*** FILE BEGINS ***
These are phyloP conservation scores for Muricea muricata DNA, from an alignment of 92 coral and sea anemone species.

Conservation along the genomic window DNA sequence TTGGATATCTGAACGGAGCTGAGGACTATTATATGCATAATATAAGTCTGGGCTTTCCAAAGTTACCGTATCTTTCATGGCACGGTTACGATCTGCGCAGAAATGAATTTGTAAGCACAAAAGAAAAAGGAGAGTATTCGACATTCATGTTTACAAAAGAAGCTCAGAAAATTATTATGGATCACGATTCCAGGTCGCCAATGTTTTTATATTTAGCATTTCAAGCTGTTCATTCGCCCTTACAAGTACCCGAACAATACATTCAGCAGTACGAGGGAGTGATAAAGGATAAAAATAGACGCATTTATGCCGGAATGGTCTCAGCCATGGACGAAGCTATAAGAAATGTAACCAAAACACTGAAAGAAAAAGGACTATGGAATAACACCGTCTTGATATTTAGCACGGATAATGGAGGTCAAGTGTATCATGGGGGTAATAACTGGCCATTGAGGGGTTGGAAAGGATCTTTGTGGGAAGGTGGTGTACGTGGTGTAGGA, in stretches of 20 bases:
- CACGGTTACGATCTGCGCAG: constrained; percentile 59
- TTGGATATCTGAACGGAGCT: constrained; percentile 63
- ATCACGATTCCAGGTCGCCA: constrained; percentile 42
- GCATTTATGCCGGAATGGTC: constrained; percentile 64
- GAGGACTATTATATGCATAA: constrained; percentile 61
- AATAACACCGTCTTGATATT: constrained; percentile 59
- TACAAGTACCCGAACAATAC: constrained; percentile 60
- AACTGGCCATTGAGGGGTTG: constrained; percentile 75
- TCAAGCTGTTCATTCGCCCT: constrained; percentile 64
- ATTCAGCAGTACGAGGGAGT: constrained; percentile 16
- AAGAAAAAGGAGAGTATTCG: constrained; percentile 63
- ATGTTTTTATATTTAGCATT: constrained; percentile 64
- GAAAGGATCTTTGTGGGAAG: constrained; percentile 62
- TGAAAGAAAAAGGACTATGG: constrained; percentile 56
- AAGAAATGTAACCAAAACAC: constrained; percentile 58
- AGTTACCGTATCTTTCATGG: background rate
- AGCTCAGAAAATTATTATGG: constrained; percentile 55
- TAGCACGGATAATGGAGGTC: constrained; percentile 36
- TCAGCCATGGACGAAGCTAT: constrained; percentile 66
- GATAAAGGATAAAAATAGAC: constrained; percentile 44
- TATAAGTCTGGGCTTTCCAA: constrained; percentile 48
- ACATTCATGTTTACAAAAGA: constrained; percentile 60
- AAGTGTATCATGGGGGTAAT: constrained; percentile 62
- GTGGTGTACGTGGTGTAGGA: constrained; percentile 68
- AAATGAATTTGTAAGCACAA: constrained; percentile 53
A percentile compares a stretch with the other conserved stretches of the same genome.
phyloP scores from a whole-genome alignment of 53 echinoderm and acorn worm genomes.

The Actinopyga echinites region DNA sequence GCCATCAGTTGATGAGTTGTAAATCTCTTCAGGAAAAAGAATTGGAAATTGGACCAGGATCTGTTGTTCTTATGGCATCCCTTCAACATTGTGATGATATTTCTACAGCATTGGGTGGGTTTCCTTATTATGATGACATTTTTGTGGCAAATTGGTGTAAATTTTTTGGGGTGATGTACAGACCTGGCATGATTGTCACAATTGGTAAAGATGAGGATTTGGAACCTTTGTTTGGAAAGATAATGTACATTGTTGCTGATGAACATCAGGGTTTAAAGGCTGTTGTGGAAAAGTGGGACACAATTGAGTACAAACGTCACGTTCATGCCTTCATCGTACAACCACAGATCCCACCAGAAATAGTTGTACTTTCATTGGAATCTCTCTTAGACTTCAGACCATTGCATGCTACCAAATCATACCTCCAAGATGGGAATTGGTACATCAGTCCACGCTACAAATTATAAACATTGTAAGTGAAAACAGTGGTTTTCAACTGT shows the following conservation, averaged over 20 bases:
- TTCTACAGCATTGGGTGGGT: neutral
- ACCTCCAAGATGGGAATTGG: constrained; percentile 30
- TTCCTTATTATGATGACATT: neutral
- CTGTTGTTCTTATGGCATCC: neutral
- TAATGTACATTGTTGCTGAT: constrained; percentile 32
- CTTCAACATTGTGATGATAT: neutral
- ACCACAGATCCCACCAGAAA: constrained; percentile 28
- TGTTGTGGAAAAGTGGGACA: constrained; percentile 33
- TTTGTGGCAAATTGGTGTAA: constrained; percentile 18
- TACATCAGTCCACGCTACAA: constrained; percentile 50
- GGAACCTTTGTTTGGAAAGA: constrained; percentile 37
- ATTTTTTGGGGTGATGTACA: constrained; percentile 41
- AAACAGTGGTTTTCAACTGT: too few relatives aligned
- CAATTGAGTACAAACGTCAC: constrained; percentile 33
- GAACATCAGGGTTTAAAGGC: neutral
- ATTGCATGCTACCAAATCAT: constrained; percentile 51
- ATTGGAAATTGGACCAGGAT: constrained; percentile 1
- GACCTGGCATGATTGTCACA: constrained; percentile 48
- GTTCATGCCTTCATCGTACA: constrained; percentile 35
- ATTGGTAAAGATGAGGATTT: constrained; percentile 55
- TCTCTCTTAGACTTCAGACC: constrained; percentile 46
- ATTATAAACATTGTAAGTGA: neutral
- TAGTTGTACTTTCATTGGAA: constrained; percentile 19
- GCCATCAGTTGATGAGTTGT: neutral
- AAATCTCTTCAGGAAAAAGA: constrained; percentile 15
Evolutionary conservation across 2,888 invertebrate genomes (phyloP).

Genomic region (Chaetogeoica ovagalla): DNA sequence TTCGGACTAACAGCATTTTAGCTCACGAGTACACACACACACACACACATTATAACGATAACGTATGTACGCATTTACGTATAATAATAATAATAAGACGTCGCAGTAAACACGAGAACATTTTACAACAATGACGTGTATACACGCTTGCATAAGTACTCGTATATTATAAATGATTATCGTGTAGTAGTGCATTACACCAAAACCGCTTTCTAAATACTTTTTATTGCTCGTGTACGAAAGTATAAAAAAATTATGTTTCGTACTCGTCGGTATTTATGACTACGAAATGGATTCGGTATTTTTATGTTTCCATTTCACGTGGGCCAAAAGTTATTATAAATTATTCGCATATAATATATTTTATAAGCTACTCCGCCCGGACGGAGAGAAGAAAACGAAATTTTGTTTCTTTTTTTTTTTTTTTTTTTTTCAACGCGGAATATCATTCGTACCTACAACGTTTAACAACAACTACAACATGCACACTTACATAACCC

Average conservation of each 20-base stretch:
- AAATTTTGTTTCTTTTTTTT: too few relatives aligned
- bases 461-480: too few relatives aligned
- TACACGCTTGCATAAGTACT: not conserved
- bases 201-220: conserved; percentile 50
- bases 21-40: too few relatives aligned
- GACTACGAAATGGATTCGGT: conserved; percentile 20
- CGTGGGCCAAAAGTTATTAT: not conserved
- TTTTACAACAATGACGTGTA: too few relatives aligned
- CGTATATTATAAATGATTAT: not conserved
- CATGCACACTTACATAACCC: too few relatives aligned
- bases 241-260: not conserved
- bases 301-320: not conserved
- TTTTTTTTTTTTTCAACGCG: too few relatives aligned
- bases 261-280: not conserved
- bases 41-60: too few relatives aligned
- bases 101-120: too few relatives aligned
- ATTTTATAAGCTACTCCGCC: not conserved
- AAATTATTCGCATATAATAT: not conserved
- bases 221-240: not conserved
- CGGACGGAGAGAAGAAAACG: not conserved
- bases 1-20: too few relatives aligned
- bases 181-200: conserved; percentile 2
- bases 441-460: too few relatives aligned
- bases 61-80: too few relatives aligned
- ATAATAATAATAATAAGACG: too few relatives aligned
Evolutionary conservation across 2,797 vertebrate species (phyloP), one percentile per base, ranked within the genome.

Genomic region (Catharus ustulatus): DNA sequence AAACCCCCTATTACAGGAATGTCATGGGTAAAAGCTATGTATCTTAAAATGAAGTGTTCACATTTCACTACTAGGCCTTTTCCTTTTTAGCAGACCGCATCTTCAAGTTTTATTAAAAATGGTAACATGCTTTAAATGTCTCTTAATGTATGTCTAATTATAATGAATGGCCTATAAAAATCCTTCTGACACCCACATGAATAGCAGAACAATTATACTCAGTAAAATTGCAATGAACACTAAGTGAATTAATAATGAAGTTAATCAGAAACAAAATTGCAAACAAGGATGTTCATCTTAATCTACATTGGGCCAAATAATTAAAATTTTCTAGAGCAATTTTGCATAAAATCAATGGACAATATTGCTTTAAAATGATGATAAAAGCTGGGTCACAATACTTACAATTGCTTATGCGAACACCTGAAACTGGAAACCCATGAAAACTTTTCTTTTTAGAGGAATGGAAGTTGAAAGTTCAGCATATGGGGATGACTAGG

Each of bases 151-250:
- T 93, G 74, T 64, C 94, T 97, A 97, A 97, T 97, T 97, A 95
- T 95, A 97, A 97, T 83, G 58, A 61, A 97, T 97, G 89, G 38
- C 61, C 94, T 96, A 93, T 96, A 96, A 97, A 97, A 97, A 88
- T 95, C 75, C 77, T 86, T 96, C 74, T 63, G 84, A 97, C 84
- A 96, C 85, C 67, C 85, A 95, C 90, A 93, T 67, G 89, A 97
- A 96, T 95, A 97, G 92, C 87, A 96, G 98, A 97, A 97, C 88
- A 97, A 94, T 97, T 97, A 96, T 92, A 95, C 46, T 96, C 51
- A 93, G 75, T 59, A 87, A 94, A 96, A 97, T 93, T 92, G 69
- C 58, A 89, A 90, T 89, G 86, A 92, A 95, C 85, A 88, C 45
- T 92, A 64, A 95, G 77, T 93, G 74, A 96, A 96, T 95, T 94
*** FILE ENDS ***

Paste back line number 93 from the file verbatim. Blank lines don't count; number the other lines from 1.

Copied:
- A 97, A 94, T 97, T 97, A 96, T 92, A 95, C 46, T 96, C 51